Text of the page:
State v. Engle, ___ S.W.3d ___ (Mo. App. E.D. No. 83358, January 13, 2004)


The trial court revoked the defendant’s probation and imposed sentence, but suspended execution thereon in favor of still more probation. Such action does not constitute a final judgment – hence, not subject to review on direct appeal. Rather, probation revocation is only reviewable on a writ. See also, State v. Pressley, cited at p. 34 of these materials.

State v. Hauser, _____ S.W.3d _____ (Mo. App. E.D., No. 83441, January 13, 2004)


Hauser was convicted of DWI but he was sentenced before the time for him to file a motion for a new trial had expired. He appealed the judgment and the appeal was dismissed because the judgment was void (because entered before the expiration of the new trial timetable). State v. Hauser , 101 S.W.3d 320 (Mo. App. E.D. 2003). That set the stage for this appeal.

On remand for resentencing, the trial court this time suspended imposition of sentence and placed defendant on probation for two years with conditions. Hauser again appealed.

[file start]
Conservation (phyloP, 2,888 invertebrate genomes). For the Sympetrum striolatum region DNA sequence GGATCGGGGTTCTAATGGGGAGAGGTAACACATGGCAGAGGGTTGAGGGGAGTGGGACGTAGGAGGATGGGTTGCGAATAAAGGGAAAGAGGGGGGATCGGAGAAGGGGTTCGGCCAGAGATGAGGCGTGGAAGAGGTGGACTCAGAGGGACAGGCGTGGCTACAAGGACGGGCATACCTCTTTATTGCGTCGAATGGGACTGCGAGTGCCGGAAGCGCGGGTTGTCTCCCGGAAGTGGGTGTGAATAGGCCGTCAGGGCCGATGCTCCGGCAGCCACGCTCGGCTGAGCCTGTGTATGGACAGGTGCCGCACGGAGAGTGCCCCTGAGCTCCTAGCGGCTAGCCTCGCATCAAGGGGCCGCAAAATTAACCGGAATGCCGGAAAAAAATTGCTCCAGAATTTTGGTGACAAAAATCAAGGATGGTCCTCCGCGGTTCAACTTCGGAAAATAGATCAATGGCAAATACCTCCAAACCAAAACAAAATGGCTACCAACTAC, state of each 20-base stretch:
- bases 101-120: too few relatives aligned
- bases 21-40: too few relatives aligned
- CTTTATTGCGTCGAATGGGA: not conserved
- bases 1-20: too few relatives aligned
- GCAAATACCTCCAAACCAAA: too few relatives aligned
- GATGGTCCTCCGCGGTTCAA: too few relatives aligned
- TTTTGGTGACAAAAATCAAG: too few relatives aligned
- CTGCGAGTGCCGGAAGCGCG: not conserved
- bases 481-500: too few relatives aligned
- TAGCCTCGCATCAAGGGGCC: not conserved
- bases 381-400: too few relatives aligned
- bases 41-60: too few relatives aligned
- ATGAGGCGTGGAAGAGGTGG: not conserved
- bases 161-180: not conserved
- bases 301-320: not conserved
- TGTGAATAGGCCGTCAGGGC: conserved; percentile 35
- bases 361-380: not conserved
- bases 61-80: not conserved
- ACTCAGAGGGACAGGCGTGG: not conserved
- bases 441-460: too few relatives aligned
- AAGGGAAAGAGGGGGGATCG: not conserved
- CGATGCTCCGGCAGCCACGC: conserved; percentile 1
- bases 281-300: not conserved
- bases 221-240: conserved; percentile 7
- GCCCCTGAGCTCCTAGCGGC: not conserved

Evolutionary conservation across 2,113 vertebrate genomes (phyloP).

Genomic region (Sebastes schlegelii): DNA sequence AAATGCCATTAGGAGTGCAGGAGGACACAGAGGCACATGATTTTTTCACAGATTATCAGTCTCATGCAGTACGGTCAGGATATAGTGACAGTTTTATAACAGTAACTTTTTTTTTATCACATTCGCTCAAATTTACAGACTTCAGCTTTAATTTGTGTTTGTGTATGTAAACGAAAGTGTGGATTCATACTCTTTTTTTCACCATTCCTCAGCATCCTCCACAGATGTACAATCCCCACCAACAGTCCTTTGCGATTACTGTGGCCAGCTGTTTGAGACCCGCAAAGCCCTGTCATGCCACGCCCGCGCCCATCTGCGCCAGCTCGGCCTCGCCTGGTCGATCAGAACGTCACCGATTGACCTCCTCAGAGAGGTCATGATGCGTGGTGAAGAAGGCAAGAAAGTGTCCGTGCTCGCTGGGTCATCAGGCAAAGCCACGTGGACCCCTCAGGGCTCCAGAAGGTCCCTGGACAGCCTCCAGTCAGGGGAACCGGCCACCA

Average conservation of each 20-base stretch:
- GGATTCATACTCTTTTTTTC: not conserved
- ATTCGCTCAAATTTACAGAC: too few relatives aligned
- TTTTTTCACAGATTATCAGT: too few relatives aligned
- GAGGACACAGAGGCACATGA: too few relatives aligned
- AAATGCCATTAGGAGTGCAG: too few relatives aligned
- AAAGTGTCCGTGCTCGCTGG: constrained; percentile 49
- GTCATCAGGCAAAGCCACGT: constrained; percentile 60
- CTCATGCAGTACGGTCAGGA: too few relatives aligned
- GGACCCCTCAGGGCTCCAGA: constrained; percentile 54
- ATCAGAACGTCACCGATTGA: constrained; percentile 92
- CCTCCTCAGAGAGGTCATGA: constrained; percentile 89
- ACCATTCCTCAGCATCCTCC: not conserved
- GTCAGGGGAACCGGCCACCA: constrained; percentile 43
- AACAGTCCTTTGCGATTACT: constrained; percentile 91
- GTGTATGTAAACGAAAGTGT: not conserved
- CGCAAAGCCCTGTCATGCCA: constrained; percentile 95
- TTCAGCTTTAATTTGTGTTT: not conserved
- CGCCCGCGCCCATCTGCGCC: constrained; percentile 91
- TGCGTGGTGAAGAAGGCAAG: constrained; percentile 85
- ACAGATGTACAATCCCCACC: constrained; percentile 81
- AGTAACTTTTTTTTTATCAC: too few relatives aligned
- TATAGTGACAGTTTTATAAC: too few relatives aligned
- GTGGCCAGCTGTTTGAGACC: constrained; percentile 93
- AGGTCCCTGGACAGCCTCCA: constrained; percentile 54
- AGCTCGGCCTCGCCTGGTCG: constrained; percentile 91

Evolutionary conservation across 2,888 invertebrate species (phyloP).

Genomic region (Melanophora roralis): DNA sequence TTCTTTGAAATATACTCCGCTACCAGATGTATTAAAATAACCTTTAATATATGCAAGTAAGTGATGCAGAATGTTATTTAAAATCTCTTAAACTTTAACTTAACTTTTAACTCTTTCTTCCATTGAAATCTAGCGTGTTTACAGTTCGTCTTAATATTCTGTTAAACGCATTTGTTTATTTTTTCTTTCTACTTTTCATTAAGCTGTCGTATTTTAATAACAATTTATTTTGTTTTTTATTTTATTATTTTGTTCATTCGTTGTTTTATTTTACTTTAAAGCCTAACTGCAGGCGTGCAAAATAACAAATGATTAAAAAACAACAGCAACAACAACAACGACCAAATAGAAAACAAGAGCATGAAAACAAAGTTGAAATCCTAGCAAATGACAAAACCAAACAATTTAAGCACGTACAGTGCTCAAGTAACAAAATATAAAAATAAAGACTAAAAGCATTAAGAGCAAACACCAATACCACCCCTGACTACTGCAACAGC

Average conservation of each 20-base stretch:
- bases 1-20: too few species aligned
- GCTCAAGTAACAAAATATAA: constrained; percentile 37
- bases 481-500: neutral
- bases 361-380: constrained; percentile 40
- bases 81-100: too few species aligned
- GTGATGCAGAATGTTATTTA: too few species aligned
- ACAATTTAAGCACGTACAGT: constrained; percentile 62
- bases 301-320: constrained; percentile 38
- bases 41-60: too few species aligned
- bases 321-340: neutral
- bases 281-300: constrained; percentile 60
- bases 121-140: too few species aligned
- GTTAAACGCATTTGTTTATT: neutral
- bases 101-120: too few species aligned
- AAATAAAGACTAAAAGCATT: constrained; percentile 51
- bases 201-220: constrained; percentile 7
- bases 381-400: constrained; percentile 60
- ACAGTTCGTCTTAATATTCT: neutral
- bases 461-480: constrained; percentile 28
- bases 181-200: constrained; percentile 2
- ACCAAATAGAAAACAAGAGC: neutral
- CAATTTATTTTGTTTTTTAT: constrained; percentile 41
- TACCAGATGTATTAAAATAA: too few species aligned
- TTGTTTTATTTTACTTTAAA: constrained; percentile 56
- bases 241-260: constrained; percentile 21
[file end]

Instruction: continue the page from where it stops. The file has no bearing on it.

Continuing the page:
Appeal dismissed again , but this time for a different reason. The appellate court has no jurisdiction to hear an appeal from a suspended imposition of sentence because a suspended imposition of sentence is not a final judgment. (See also State v. Blalock cited at page 36 of these materials).

State v. Stanley, _____ S.W.3d _____ (Mo. App. S.D., No. 25598, January 20, 2004)


Stanley was starting trial charged with burglary. One of the potential jurors (West) seemed to express some bias against defendants who avail themselves of their right to remain silent. West said, “I would like to hear the defendant’s side of the story” (or words to that effect). Trial court refused to strike for cause because there was no clearly stated indication of a tendency to reach a conclusion of guilt if the defendant did not testify. Defense counsel (apparently more concerned about other veniremen) left West on the jury. Stanley testified at trial. He was convicted.